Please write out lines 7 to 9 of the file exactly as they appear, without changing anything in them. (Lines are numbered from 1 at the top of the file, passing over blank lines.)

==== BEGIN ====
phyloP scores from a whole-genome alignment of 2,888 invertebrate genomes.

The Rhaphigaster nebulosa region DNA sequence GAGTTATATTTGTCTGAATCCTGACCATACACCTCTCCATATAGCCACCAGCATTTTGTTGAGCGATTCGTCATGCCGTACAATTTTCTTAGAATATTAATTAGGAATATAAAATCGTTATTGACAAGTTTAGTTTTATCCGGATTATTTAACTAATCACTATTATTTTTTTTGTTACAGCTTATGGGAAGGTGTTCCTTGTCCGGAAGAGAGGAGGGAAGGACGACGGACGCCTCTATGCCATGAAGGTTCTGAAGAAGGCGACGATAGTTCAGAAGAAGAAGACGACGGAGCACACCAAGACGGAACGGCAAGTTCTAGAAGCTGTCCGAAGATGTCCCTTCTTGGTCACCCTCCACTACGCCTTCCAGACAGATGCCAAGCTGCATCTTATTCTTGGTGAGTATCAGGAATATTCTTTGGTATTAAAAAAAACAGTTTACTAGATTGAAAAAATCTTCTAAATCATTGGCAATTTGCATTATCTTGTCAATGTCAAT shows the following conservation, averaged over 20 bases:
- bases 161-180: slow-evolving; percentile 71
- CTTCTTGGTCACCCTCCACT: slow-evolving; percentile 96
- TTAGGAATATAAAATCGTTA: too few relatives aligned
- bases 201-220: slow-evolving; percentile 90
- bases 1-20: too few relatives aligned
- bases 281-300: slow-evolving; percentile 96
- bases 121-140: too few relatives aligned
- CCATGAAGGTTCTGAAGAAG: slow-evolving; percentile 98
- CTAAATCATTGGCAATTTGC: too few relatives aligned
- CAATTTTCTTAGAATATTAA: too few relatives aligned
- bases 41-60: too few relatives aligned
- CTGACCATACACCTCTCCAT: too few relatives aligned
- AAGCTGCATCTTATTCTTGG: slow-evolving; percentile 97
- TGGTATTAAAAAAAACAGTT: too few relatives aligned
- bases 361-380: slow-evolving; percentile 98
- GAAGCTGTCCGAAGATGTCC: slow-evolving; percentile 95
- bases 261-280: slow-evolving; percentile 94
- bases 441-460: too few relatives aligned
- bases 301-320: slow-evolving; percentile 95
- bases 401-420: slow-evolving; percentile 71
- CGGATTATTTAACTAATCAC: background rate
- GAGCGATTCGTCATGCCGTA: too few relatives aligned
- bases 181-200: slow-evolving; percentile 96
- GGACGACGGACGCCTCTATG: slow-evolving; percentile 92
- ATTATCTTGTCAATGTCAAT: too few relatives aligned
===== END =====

- bases 1-20: too few relatives aligned
- bases 281-300: slow-evolving; percentile 96
- bases 121-140: too few relatives aligned